- Notes gain while shares drop most since 2012 on lower payouts
- Banks boost capital ratios as new rules increase bond risks
Barclays Plc Chief Executive Officer Jes Staley’s turnaround plan is reassuring debt investors even as shareholders run for the exit.
The bank’s riskiest bonds rose on Tuesday, and the cost of insuring its debt against default tumbled, after Staley announced steps to boost capital levels, including reducing a stake in an African unit and cutting dividends. The gains contrasted with a slump of as much as 11 percent in the London-based lender’s stock, the biggest decline in more than three years.
“As bondholders, we don’t care so much about what shareholders care about,” said Francois Lavier, who oversees $3.4 billion of bank debt at Lazard Freres Gestion in Paris. “The question for us is: are we invested in a bank which is profitable and able to increase its level of capital?”
Bond investors are focusing on banks’ capital levels as new regulations increase the chances of them suffering losses if a lender runs into trouble. That heightened risk is denting demand for bank debt and forcing lenders such as Barclays and Deutsche Bank AG to shore up capital to maintain access to bond markets, even if it means disgruntled shareholders.
Barclays said cutting dividends and its sake in the Africa unit will help boost the common equity Tier 1 ratio by at least a percentage point. The measure was 11.4 percent at the end of 2015, up from 10.3 percent a year earlier. Banks can be prevented from making payments on additional Tier 1 notes, the riskiest debt securities, if capital ratios fall too low.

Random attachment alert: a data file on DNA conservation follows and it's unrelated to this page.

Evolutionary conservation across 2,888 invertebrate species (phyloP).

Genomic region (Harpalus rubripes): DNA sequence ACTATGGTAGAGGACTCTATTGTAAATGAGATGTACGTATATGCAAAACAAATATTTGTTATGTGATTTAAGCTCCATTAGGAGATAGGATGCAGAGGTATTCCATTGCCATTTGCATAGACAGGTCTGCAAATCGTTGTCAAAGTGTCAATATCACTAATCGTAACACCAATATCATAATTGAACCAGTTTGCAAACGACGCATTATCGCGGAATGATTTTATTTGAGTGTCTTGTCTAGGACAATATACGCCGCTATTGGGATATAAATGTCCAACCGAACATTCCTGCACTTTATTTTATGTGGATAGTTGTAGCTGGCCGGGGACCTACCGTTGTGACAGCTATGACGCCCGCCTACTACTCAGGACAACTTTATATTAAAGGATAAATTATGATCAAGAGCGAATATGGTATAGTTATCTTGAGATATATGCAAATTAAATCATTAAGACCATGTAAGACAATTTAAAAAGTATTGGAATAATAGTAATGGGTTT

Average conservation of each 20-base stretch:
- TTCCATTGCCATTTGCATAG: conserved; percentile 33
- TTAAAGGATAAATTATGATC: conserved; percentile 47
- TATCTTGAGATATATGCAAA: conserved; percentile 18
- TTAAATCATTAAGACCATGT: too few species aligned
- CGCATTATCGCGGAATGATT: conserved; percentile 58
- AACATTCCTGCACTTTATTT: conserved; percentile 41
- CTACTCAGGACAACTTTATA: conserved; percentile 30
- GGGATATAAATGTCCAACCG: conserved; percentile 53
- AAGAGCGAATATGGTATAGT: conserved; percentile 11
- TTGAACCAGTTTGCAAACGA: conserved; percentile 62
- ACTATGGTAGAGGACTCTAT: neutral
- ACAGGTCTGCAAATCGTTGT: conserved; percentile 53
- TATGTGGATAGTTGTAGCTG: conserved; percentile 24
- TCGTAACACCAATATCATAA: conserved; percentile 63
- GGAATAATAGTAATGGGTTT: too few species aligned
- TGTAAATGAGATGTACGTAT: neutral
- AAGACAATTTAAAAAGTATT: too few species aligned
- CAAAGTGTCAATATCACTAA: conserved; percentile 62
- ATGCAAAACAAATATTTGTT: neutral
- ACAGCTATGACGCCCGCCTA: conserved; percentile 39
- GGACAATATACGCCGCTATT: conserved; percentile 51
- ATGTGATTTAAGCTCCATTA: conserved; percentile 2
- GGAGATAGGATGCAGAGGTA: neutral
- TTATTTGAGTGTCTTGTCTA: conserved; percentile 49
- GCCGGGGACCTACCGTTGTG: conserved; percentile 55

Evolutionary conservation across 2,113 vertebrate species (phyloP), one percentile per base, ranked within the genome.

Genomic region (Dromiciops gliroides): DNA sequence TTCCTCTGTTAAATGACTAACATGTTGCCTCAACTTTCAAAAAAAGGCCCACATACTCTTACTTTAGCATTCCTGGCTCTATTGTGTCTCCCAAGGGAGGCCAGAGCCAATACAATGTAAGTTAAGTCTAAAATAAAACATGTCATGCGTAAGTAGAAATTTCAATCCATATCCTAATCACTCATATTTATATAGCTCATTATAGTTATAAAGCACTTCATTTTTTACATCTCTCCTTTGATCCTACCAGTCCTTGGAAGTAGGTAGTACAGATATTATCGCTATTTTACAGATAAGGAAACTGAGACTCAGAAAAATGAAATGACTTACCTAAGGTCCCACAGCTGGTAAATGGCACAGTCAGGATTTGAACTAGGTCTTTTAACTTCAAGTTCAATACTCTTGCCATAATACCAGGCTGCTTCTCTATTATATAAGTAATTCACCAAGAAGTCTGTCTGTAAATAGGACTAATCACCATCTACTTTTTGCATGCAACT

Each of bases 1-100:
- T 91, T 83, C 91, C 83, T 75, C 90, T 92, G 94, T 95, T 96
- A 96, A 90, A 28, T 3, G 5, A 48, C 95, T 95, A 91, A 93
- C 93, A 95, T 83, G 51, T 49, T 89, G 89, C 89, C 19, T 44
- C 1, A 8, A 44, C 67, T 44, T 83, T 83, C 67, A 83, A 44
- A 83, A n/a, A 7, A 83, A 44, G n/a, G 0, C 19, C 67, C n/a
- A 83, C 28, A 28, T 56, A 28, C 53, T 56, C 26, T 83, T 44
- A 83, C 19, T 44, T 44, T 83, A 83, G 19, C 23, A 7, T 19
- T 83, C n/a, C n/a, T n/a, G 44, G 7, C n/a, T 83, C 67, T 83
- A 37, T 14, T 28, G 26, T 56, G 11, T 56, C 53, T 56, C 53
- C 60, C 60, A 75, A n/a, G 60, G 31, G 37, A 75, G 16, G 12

Barclays’ 1.1 billion euros ($1.2 billion) of additional tier 1 bonds rose 2 cents on the euro to 86 cents, the highest since Feb. 23, according to data compiled by Bloomberg.
That’s still down from 101 cents at the start of the year, following a marketwide rout in banks’ contingent convertible notes caused by greater nervousness about the risks embedded in these types of bonds. Barclays and Deutsche Bank notes were among those that fell the most.
Barclays cut its dividend to 3 pence per share for 2016 and 2017 from 6.5 pence last year. That helped push the stock to as low as 152.80 pence in London trading. The shares have dropped 21 percent this year.
“There’s a divergence between the Barclays equity and debt stories,” said Paul Dilworth, an investment manager at Kames Capital Plc, an Edinburgh-based fixed-income firm that oversees about 55 billion pounds ($77 billion) including Barclays bonds. “They’re clearly now on two different trajectories.”